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Rhodes Scholarship Winner Promotes Disability Inclusion

The next time you step onto a train or use a public restroom, consider what such a small act might be like for someone with mobility impairment. Senior global health major Sara Rotenberg (NHS'20) is a champion for disability inclusion and equity in international development projects. She earned a Rhodes Scholarship for study at Oxford University for her work to influence policy and her innovative design ideas related to assistive technologies for persons with disabilities. Read More

Sara Rotenberg on train

From the Editor

It is the first week of April, and I am teleworking from my home office—formerly known as the dining table—putting the final touches on this spring issue of Georgetown Magazine. Like everything we are all experiencing, this last-minute review is done through the lens that we are living through unprecedented events. Read More

generic photo of healy hall with flowers

Georgetown Lombardi Marks 50 Years

In 1969, a seed was planted at Georgetown when iconic NFL coach Vince Lombardi arrived for an urgent diagnosis and treatment for an aggressive form of colorectal cancer. Read More

Health Justice for Immigrants

In January, students, faculty, and staff from across the university gathered at the School of Medicine to reflect on defending immigrant health and human rights as part of Georgetown's MLK Initiative “Let Freedom Ring,” in honor of Dr. Martin Luther King, Jr. Read More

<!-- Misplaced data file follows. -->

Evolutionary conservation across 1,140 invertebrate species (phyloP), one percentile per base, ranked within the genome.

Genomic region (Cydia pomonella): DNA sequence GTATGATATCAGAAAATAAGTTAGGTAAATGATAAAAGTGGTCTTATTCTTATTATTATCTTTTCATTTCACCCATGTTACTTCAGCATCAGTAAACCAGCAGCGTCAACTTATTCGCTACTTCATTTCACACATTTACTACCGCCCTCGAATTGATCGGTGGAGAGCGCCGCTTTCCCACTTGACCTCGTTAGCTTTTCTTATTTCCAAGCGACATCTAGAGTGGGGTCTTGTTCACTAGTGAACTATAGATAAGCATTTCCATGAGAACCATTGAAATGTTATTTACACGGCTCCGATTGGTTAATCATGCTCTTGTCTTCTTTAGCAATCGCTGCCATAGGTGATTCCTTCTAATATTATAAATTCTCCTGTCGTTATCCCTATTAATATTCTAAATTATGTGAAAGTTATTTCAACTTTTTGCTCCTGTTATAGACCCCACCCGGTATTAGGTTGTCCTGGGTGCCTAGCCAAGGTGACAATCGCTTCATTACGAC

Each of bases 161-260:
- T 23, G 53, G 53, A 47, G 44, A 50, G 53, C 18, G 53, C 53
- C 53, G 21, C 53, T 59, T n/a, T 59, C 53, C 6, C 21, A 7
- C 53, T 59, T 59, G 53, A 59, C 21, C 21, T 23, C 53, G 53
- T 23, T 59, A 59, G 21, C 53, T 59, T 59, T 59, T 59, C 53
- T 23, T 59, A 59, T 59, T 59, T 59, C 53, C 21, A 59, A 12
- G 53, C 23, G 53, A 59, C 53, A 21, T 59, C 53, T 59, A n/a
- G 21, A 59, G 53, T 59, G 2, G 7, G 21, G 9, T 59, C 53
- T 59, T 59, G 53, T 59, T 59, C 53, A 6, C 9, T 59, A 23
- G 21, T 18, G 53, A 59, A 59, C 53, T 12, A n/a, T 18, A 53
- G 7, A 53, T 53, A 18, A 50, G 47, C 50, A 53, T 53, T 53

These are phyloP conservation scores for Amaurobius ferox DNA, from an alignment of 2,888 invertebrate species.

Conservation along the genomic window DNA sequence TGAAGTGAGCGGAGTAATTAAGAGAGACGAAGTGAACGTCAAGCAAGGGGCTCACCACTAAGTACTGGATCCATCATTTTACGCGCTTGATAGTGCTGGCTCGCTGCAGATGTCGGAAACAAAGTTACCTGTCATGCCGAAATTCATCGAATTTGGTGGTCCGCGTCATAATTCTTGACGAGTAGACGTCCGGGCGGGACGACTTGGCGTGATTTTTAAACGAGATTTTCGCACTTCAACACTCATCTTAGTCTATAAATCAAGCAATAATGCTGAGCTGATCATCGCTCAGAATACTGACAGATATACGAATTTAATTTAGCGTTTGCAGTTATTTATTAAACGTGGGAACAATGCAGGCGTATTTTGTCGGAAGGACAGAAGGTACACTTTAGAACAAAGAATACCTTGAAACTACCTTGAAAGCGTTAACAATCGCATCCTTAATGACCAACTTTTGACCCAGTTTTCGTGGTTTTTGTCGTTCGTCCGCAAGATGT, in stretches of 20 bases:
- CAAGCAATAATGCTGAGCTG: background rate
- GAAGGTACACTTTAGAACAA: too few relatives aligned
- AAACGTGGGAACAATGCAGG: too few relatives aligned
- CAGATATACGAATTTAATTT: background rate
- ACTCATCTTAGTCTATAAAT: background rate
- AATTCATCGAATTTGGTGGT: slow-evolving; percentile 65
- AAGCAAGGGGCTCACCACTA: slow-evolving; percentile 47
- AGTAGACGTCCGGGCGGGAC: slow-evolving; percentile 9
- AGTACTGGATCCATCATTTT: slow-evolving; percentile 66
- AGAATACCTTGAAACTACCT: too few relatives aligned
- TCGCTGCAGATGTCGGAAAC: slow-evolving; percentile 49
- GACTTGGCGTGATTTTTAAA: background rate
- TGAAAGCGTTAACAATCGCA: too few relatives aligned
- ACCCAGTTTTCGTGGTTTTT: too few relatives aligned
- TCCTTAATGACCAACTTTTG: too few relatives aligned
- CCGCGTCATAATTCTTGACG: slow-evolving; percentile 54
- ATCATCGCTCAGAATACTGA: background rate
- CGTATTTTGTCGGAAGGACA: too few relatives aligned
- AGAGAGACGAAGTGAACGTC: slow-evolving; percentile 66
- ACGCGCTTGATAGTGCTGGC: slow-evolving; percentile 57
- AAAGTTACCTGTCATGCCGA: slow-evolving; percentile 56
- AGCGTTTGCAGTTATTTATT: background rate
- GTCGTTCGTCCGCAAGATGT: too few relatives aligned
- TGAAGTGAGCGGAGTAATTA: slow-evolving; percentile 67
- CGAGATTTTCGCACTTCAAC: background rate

Global Inclusion

Sara Rotenberg (NHS'20), a senior global health major committed to creating an equitable world for people with disabilities, has been named a 2020 Rhodes Scholarship recipient from Canada. Read More

Linking Gut Bacteria, Age, Cancer

A bacteria typically linked to periodontal disease, Fusobacterium nucleatum (F. nuc), could play an important role in the rising incidence of colorectal cancer in people under the age of 45. Read More

Quitting Time

Including smoking cessation with existing lung cancer screening efforts would reduce lung cancer mortality by 14% and increase life-years gained by 81% compared with screening alone, according to a study led by researchers at the University of Michigan and Georgetown Lombardi Comprehensive Cancer Center. Read More